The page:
Written By: Pete Sparreboom | Senior Manager, Financial Inclusion Partnerships
Financial education has always been part and parcel of Arifu’s services, but, is it effective? When Arifu was founded in 2015, worldwide evidence on this was weak and contradictory. Which is why we are so happy to finally present a new and rigorous meta-study on financial education. This analysis of 76 carefully designed experiments confirms what we have seen on the ground all along: that financial education has a significant positive effect on financial knowledge and financial behaviour.
The economic importance of financial literacy is documented in a large and growing empirical literature. As a result, the implementation of national strategies to promote financial literacy have become a high priority of policy makers around the world.
However, the fact that financial literacy is important for the economy does not mean that financial education is the best way to build financial literacy.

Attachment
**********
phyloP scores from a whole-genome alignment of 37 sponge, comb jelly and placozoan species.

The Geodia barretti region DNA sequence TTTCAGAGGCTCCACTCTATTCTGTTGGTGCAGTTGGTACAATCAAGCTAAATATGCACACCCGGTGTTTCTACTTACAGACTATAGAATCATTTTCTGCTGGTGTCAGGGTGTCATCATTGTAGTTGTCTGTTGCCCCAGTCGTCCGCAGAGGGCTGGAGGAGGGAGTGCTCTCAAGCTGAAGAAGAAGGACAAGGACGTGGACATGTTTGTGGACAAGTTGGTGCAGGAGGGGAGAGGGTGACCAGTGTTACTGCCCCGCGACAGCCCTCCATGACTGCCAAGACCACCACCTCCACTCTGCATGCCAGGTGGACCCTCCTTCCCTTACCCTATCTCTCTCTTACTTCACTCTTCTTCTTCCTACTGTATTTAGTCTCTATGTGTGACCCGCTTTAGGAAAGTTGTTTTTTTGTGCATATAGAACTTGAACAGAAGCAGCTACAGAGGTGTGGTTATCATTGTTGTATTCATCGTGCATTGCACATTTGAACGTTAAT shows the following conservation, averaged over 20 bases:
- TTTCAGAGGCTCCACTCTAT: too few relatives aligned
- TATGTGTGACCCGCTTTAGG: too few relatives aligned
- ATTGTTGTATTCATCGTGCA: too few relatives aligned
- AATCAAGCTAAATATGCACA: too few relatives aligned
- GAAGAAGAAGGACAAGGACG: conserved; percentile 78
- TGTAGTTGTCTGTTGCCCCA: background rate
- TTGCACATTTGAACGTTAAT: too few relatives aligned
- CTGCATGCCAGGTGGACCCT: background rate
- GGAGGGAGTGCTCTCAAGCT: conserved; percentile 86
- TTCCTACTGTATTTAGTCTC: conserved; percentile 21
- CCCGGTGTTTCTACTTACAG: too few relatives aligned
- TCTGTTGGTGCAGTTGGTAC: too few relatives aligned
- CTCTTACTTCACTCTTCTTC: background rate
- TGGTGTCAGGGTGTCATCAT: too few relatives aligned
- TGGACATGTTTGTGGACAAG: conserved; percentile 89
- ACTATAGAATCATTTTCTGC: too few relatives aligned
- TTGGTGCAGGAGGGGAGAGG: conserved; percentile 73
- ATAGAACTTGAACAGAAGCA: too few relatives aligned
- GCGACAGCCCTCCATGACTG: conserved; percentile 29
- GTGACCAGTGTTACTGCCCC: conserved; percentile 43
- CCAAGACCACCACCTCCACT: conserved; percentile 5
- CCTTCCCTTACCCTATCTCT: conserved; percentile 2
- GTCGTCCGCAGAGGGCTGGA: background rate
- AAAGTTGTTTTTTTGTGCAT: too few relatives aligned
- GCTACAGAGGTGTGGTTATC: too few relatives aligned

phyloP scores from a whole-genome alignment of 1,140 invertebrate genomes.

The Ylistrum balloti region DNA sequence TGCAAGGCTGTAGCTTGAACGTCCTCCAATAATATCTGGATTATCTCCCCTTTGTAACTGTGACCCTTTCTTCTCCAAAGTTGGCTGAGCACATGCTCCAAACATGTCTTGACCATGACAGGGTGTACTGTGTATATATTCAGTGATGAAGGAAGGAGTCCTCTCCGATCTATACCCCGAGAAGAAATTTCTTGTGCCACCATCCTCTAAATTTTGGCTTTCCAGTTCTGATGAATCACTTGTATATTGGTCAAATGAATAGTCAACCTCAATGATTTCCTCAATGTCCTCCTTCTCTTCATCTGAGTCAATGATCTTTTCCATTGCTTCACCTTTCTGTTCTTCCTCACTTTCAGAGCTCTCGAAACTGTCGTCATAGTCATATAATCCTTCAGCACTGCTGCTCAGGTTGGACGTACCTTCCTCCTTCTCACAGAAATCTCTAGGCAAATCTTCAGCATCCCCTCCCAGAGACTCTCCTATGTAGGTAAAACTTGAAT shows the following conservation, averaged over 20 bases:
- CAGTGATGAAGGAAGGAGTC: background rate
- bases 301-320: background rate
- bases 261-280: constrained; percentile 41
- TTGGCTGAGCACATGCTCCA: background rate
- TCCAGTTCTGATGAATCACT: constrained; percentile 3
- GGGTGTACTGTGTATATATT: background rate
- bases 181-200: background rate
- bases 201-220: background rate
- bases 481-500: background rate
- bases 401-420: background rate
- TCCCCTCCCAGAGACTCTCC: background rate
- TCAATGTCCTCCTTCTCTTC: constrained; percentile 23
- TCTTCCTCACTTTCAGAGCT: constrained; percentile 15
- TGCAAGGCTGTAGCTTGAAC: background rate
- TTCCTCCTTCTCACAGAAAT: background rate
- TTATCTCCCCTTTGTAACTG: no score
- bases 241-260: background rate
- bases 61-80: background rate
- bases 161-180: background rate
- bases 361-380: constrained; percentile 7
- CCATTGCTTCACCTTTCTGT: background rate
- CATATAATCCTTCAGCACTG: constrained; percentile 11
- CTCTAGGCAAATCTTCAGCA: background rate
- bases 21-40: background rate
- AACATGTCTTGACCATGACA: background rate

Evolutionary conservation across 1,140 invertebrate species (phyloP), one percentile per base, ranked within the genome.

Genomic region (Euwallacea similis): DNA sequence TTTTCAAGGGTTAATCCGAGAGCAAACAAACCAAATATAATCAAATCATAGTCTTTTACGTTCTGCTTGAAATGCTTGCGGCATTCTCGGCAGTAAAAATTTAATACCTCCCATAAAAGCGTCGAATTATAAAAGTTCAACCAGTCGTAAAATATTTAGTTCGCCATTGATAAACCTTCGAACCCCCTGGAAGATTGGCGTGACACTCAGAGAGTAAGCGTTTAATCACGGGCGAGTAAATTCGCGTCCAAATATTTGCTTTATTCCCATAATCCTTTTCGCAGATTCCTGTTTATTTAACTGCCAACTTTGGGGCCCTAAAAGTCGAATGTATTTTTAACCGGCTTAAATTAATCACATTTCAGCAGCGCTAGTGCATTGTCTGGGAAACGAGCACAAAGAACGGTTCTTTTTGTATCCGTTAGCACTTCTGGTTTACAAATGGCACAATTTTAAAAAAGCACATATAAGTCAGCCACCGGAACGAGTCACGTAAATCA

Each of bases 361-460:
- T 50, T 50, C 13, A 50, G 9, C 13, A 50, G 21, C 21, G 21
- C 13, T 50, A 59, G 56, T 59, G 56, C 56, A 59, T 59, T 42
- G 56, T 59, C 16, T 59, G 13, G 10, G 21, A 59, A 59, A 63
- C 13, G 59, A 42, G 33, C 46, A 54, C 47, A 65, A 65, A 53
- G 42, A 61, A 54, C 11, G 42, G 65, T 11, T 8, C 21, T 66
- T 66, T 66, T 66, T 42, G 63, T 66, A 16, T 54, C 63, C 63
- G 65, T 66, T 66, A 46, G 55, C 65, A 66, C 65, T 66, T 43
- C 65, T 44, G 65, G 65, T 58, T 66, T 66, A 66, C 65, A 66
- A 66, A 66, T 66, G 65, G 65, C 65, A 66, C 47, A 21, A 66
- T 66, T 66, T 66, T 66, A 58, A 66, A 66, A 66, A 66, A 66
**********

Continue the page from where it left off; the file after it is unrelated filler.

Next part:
In fact, the effectiveness of financial education is debated in quite fundamental ways. Much of this debate stems from the fact that early studies, and in particular a 2014 meta-study by Fernandes et al., provided mixed evidence. The average effect they found was minimal.
A recent surge in empirical studies incited Dr Tim Kaiser, a long term expert on financial education at the University of Koblenz-Landau, to lead an updated and more rigorous analysis of the existing work.
Findings are clear cut: “Financial education in 76 randomised experiments with a total sample size of more than 160,000 individuals displays positive causal effects on financial knowledge and financial behaviours.”
In fact, the effect on financial knowledge is similar in magnitude to that of educational interventions in areas such as math and reading. The effect size on financial behaviour is comparable to that realised by behaviour-change interventions in health and energy conservation.
Now of course the fact that financial education works does not yet mean that it can be effectively provided through the mobile phone. Arifu is committed to building the evidence on how financial education needs to be designed and delivered to have the greatest impact. We love to partner with organisations that share our mission of making financial education work.
Fernandes, D, Lynch Jr., J.G., Netemeyer, R.G., 2014. Financial literacy, financial education, and downstream financial behaviors, Management Science, Vol. 60, No. 8 (August 2014), pp. 1861-1883
Kaiser, T., Lusardi, A., Menkhoff, L. et al., 2021. Financial education affects financial knowledge and downstream behaviors, Journal of Financial Economics, https://doi.org/10.1016/j.jfineco.2021.09.022.